27. Lecture #10 EGR 270 – Fundamentals of Computer Engineering • Hardware Description Language (HDL) • There are two primary Hardware Description Languages: • VHDL (Very High-Speed Integrated Circuit HDL) • Verilog HDL • VHDL and Verilog are like C++ and other high level languages in that they: • Support modular and hierarchical coding • Support a variety of high-level constructs, including arrays, procedure and function calls, conditional statements, and iterative statements • VHDL and Verilog are different from high level languages in that they: • Are well-suited to work with potentially millions of signals that can be changing concurrently. • Support a number of signals, devices, and other features related to digital hardware components.

  28. Lecture #10 EGR 270 – Fundamentals of Computer Engineering • VHDL • Developed by the Dept. of Defense and IEEE in the 1980’s. • Was first standardized by IEEE-1076 in 1987 (VHDL-1987) • Was extended in 1993 (VHDL-1993) and in 2002 (VHDL-2002) • Verilog HDL • Developed by Gateway Design Automation in 1984 as a proprietary HDL. • Gateway Design Automation was acquired by Cadence Design Systems in 1989 • Was first standardized by IEEE-1364 in 1993 (Verilog-1995) • Was updated in 2001 (Verilog-2001) • Notes: • The use of each HDL is currently about 50/50. • VHDL and Verilog are similar enough that if you learn one HDL you can easily transition to the other. • The Aldec Active-HDL software used in lab supports both languages. • We will only use VHDL.

  29. Lecture #10 EGR 270 – Fundamentals of Computer Engineering • IEEE1164 • IEEE1164 is a standard that is not part of VHDL, but is almost always used with VHDL. Essentially all vendors support IEEE1164. • Including IEEE1164 in VHDL is similar to including libraries in C++ programs. • As an example, a VHDL file might begin with: library ieee; use ieee.std_logic_1164.all; • IEEE1164 features • Defines basic logic operations such as not, and, or, nor, nand, xor, and xnor. • Defines a nine-valued logic system (see table) and rules for how to interpret them. For example, what happens if a signal is concurrently set to both a 0 and 1 value (a design error)? Its value is denoted by X. What happens if a signal is given no initial value? Its value if denoted by U.

  30. Lecture #10 EGR 270 – Fundamentals of Computer Engineering • VHDL Program Structure • The key idea in VHDL programs is to create and define a hardware module while hiding its internal details. This is done by defining two key parts to a program: • The entity – this is simply a description of the module’s inputs and outputs. The entity essentially describes a “black box” without defining how it works. • The architecture – this is a detailed description of the module’s internal behavior or structure. Note that each statement in the architecture is executed concurrently, not sequentially (this is quite different from other programming languages).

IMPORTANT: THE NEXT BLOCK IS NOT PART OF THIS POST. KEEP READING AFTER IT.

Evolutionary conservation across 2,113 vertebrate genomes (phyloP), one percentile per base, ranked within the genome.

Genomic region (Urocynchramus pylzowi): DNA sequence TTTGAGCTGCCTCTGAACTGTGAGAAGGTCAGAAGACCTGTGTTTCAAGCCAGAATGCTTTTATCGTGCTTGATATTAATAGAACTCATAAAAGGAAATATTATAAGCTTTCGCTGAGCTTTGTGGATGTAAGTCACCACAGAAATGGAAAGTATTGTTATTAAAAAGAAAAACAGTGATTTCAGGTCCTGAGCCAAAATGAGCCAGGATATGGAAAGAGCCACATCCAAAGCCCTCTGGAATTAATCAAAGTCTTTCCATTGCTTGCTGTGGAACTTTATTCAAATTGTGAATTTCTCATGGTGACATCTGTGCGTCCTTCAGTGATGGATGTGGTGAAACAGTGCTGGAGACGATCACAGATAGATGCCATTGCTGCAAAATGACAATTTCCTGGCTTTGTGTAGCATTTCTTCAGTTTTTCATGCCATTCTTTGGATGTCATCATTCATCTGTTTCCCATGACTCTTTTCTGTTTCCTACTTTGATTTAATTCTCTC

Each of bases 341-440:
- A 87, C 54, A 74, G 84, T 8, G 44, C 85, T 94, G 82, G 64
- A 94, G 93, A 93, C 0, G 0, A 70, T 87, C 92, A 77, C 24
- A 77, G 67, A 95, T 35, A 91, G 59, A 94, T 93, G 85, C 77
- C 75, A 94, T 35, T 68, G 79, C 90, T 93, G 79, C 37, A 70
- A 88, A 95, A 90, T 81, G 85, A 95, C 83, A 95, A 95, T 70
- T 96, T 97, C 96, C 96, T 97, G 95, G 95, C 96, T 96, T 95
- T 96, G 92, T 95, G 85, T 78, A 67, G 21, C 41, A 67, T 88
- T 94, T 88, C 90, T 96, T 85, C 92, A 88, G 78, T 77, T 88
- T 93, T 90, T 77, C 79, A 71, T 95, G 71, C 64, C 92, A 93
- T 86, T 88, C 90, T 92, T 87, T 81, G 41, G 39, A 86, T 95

31. Entity (named AND_gate) A F B A F <= A and B F B Add the architecture (named AND_behavior) to the entity Lecture #10 EGR 270 – Fundamentals of Computer Engineering Example: Entity and architecture for a 2-input AND gate The VHDL instructions for defining the entity and architecture are illustrated below with a simple example: implementing a 2-input AND gate library IEEE; use IEEE.STD_LOGIC_1164.all; Entity AND_gate is port ( A: in std_logic; B: in std_logic; F: out std_logic ); end AND_gate; Architecture AND_behavior of AND_gate is begin F <= A and B; end AND_behavior ;

  32. Lecture #10 EGR 270 – Fundamentals of Computer Engineering Testbench We test the proper operation of a digital design through simulation. In VHDL this is done by creating a testbench. In the testbench we provide a stimulus (input waveforms, for example) and specify the observed output (output waveforms or truth table). Many VHDL software packages include a testbench generator which sets of much of the structure of the testbench. The programmer then needs to specify the input waveforms.

  33. entity and_gate_tb is end and_gate_tb; architecture TB_ARCHITECTURE of and_gate_tb is -- Component declaration of the tested unit component and_gate port( A : in std_logic; B : in std_logic; F : out std_logic ); end component; -- Stimulus signals - signals mapped to the input and inout ports of tested entity signal A : std_logic; signal B : std_logic; -- Observed signals - signals mapped to the output ports of tested entity signal F : std_logic; begin -- Unit Under Test port map UUT : and_gate port map ( A => A, B => B, F => F); -- Add your stimulus here ... end TB_ARCHITECTURE; A B 0 1 2 3 Add stimulus here Lecture #10 EGR 270 – Fundamentals of Computer Engineering Example: Testbench for the previous VHDL definition of a 2-input AND gate module The testbench generator will produce the testbench file to the right. The user needs to specify the stimulus (input waveforms) in the location indicated below. Note that to test a 2-input AND gate with inputs A and B, we can use the waveforms below to test the 4 possible combinations of A and B:

  34. entity and_gate_tb is end and_gate_tb; architecture TB_ARCHITECTURE of and_gate_tb is -- Component declaration of the tested unit component and_gate port( A : in std_logic; B : in std_logic; F : out std_logic ); end component; -- Stimulus signals - signals mapped to the input and inout ports of tested entity signal A : std_logic; signal B : std_logic; -- Observed signals - signals mapped to the output ports of tested entity signal F : std_logic; begin -- Unit Under Test port map UUT : and_gate port map ( A => A, B => B, F => F); -- Add your stimulus here ... A <= '0', '1' after 20 ns; B <= '0', '1' after 10 ns, '0' after 20 ns, '1' after 30 ns; end TB_ARCHITECTURE; A B 0 ns 10 ns 20 ns 30 ns Stimulus instructions here describe the waveforms A and B above. Lecture #10 EGR 270 – Fundamentals of Computer Engineering Stimulus The waveforms for A and B just shown will yield the 4 possible combinations of A and B, but we will also need to specify the time increments for each waveform. If each input combination last for 10 ns, then the waveforms relate to time as shown below:

  35. Lecture #10 EGR 270 – Fundamentals of Computer Engineering Simulation Results The VHDL files just described were simulated using Aldec Active-HDL. This software can display the results either in the form of a truth table or as waveforms. They are shown in the form of a truth table below.